Denis also wrote a post for The Border House called "Madison Page Does Pull Triggers" that I highly recommend reading. In it, he dissects the myriad ways that Madison is set up as a typical female character.  The constant target of sexual aggression and rape, and more of a foil for the other characters than a fully-realized person in her own right.  Some of the commenters point out further things about the character that I really agree with - Madison was, without a doubt, the most frustrating character for me, and the shower scene in her first act was a pretty huge turn-off.

Side note: How great is The Border House?  I am loving that blog right now. Note to any who head there, though - it's a very safe space for readers and commenters, and you should read their discussion policy carefully. I thought I had, then let a "lame" sneak into my comment, and... well... yeah, now I feel like a jerk.

At any rate - those posts have all provided some really great food for thought as I prepare to play again.  I'm still not sold on the controls, and I have myriad  issues with a lot of the rest of it, but all the same, it is a game that provoked a lot of strong responses from me, and for that alone I feel I owe it to myself to experience it more fully.

...Just not right now, okay?  FFXIII comes out in three days, and I just finally ordered Demon's Souls, and honestly, I need a break from stupid chipper-voiced Ethan Mars and his zombie son.

(I kid, Ethan. I don't think your son is a zombie. I mean, he must be alive, since everyone else died saving him!)

4 comments:

Jay said...

And so ends another Hardy Boys mystery. Case closed. Whew!
But seriously, thanks for the great summary and links. I will definitely be checking out more of Border House in the near future (tho, probably NOT commenting anytime soon). And Denis Farr's article was right up my alley (but you knew that!).

I think I've already put in more than my two cents worth so I'll just say thanks for the shout-out; today's my b-day (the big 3-0) so it was quite a nice surprise to see a quick mention under today's date stamp. Very cool.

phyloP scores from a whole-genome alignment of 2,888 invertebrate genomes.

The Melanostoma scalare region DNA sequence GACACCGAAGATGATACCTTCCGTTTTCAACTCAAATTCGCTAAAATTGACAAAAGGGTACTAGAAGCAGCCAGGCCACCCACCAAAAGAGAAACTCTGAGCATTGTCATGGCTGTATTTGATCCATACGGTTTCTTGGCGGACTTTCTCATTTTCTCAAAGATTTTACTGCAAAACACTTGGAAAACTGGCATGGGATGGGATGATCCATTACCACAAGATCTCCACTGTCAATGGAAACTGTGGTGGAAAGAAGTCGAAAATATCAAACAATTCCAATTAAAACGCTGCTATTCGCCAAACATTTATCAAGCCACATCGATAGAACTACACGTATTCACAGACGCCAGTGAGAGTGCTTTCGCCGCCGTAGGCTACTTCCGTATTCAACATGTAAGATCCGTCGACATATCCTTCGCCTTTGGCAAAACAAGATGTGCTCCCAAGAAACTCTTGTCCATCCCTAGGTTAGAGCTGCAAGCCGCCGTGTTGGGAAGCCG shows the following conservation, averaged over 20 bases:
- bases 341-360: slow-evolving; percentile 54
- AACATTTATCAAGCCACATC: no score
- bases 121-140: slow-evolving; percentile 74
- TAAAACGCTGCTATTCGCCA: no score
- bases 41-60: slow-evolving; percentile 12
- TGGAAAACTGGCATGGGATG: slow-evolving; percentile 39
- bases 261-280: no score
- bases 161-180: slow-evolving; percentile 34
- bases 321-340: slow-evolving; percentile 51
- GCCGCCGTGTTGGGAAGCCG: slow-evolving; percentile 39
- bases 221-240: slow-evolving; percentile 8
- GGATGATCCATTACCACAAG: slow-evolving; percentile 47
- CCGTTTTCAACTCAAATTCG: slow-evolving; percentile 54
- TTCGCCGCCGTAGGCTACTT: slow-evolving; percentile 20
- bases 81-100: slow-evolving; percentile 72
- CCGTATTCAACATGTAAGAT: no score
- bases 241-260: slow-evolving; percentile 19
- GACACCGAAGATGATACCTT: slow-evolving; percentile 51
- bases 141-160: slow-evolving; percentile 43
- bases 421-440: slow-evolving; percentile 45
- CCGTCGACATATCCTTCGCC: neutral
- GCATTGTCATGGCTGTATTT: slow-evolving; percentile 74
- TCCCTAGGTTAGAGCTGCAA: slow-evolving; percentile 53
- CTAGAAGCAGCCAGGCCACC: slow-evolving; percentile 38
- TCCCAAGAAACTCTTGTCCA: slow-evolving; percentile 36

So here's to second chances and second playthroughs, or your review of the Heavy Rain Chronicles, whichever comes first.

Kirk Hamilton said...

Happy Birthday, Jay! =D

Michael Abbott said...

Thanks for including me in your roundup, Kirk. Heavy Rain is one of those rare games that scatters us in all directions. After I read contrary responses from my own to the game, especially from people like Mitch Krpata, I felt compelled to give Heavy Rain another go.

I was certain of my opinion when I wrote it, but I think we have to leave ourselves open to the possibility that not every game (or book, film, etc.) yields everything it has to offer in a first engagement. Maybe I was in the wrong frame of mind; maybe I resisted the game too strenuously. Maybe I'll dislike it even more the second time. I guess I'll find out.

But Heavy Rain has provoked a really interesting conversation about some fundamental issues related to game design, and that can only be a good thing, right?

See you in SF!

Kirk Hamilton said...

I completely feel you on how opinions can germinate and shift (especially with games like Heavy Rain). It's one of those mixed blessings inherent in any immediate, yet also easily documented form of communication (like blogging), since one wants to take advantage of the ability to share immediate impressions, but at the same time, leave room for growth.

I joked that the title of my first post after finishing the game ("Heavy Rain: Sound and Fury, Signifying Nothing") could just as easily be applied to my reaction as to the game itself. Heh.

And many of my favorite albums are those that I couldn't get into the first time through. Sometimes I had to make myself keep listening, and eventually, I was able to find what it was that made them so special.

I'm not suggesting that Heavy Rain is going to become one of my favorite games ever or anything (safe to say, actually, that it isn't). But all the same, I've been really grateful to take in the wide range of opinions out there, from comments here and elsewhere to writers like you and Mitch (and all those thoughts you gathered together in that second post). It's been very helpful to see from alternate perspectives so that I can better reflect on my own.

And, of course, I absolutely agree that having more conversations about the fundamental nature of games is a good thing! It's fun, too. :) I'm interested to hear what you come up with by looking at a second time through from a mechanical/textural standpoint (and what Mitch finds with his "trying to get it wrong" playthrough, too).

And yes, see you next week! Very much looking forward to it.